All Physician assistants (PA-Cs) are qualified by graduation from an accredited physician assistant educational program and certification by the National Commission on Certification of Physician Assistants (NCCPA).
Within the physician/PA relationship, physician assistants exercise autonomy in medical decision making and provide a broad range of diagnostic and therapeutic services. A PA-C’s responsibilities may also include education, research, and administrative services. Physician assistants work wherever physicians or health care organizations employ them. They can be found in virtually all health care settings.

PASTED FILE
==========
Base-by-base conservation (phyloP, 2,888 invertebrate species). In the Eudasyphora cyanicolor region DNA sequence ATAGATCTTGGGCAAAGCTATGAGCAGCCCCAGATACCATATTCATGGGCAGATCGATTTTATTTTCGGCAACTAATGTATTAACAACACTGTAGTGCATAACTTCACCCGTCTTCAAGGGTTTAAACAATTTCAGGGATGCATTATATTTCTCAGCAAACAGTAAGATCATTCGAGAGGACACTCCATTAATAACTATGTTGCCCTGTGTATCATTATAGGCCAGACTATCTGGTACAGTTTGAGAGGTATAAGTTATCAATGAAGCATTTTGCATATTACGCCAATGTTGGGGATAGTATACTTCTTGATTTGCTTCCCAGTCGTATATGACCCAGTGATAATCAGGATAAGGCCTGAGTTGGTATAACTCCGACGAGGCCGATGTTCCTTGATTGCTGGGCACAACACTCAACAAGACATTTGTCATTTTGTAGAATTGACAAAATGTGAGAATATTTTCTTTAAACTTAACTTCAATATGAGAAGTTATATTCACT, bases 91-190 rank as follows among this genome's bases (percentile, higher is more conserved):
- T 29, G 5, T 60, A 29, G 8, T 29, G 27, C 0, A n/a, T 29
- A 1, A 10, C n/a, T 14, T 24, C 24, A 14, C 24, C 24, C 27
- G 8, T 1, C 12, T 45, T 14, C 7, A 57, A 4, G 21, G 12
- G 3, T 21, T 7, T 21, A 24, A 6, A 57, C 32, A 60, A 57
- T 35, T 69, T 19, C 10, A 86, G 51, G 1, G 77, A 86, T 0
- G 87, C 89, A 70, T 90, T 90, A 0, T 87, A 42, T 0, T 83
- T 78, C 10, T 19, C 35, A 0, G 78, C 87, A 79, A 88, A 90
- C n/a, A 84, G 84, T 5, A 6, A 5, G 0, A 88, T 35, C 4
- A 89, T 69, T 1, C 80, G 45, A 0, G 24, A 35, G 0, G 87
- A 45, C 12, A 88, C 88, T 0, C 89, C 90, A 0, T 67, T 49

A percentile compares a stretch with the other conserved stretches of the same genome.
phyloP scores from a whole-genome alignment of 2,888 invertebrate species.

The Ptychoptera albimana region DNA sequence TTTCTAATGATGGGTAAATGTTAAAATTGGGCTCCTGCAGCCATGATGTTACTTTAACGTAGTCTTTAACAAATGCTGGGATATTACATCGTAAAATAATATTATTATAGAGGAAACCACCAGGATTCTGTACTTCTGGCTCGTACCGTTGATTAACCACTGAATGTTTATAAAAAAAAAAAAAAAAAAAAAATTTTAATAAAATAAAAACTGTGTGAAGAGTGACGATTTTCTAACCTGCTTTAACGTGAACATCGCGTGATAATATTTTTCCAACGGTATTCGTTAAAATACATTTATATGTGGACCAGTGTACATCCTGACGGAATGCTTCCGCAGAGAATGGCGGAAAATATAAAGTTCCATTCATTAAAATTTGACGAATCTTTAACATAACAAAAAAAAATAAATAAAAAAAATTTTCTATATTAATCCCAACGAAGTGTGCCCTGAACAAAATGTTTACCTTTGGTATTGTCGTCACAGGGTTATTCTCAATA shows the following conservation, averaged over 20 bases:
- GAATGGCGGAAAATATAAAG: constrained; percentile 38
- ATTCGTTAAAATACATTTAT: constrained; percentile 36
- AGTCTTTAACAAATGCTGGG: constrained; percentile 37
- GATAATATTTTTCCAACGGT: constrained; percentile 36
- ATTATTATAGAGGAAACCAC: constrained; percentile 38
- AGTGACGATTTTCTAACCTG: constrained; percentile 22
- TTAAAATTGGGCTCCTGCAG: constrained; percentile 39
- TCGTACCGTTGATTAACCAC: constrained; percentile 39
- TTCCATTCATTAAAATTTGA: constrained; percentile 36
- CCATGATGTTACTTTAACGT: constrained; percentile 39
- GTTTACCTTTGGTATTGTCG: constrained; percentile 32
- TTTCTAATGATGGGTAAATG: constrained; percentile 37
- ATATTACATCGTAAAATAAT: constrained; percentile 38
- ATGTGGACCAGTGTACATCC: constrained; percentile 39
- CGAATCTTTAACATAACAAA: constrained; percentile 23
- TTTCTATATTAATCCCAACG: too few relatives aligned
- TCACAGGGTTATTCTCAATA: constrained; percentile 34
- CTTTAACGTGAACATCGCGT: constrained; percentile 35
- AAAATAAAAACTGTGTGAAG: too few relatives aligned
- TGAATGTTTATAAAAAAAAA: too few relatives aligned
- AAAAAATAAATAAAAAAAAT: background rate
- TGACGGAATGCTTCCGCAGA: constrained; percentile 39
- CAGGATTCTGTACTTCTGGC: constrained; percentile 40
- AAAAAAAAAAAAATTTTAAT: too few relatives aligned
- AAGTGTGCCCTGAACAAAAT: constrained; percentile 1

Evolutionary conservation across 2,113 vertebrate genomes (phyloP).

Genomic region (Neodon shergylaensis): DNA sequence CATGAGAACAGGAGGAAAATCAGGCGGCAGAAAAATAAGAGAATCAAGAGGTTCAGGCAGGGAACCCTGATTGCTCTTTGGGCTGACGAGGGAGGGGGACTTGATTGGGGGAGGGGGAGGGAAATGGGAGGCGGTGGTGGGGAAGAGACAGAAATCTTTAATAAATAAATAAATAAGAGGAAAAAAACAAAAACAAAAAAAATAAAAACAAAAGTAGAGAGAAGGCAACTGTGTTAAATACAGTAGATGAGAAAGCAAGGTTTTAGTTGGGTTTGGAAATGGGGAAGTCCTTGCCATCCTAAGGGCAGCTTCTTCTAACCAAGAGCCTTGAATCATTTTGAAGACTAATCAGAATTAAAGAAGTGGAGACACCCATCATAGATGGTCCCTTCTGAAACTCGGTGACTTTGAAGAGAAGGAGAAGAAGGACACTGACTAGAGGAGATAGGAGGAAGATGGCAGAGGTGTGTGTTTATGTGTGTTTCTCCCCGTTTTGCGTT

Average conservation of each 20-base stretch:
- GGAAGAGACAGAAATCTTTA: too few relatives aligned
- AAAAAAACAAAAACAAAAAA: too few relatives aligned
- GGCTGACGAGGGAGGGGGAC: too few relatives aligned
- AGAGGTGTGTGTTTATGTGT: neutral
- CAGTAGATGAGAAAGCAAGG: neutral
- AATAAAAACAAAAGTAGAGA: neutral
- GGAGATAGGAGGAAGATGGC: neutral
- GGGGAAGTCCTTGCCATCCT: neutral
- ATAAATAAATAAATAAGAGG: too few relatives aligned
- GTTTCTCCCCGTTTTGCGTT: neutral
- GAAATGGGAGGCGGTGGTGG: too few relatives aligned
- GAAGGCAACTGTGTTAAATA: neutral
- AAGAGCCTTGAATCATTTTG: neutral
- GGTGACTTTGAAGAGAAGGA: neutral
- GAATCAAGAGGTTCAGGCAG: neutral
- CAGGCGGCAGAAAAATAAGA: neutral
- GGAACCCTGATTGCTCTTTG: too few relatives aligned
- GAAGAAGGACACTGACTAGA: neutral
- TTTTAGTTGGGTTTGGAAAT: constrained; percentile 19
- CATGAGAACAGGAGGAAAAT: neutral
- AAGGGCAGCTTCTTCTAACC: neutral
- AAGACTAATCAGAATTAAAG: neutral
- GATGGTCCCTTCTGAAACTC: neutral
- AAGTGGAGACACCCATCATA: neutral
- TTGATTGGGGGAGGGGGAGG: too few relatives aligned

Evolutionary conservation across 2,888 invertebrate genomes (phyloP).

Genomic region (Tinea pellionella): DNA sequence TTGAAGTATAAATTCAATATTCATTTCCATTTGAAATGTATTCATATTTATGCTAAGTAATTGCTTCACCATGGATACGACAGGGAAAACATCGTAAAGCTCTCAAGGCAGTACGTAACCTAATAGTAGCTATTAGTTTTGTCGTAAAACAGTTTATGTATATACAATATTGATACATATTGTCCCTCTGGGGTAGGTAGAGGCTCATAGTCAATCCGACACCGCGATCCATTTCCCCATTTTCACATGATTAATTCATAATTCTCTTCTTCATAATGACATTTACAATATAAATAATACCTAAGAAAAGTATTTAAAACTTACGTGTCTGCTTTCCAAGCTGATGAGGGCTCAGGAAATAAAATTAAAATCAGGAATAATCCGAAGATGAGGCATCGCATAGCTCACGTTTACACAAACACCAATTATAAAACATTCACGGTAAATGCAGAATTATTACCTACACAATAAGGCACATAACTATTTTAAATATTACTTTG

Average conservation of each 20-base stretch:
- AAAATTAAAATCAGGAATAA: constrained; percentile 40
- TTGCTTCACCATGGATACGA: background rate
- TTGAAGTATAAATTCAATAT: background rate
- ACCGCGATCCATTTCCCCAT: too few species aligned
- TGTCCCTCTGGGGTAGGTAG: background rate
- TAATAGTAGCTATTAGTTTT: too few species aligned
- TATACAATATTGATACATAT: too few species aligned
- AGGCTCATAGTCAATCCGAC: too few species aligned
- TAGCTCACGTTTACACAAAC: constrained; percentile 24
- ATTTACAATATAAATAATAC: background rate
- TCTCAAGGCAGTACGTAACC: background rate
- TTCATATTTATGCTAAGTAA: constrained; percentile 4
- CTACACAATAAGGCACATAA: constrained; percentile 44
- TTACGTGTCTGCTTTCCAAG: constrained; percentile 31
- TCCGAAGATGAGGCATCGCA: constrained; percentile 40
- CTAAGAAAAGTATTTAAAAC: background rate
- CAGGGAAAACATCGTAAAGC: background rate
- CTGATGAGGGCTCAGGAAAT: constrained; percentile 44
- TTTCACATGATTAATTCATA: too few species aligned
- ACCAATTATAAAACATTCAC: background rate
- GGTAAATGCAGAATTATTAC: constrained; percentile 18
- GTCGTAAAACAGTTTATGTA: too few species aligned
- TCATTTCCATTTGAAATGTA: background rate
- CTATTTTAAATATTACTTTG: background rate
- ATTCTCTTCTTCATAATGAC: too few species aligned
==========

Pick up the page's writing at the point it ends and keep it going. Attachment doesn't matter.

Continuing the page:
Physician assistants can take medical histories, perform physical exams, order and interpret laboratory tests, diagnose and treat illnesses, counsel patients, assist in surgery, and set fractures. Physician assistants are educated as generalists in medicine; all programs emphasize primary care. Although their education and credentialing are based on a primary care foundation, PA-Cs can work in specialty fields, such as cardiovascular surgery, orthopedics, and emergency medicine. The largest proportion opt for the primary care specialty areas of family medicine, internal medicine, pediatrics, and obstetrics and gynecology.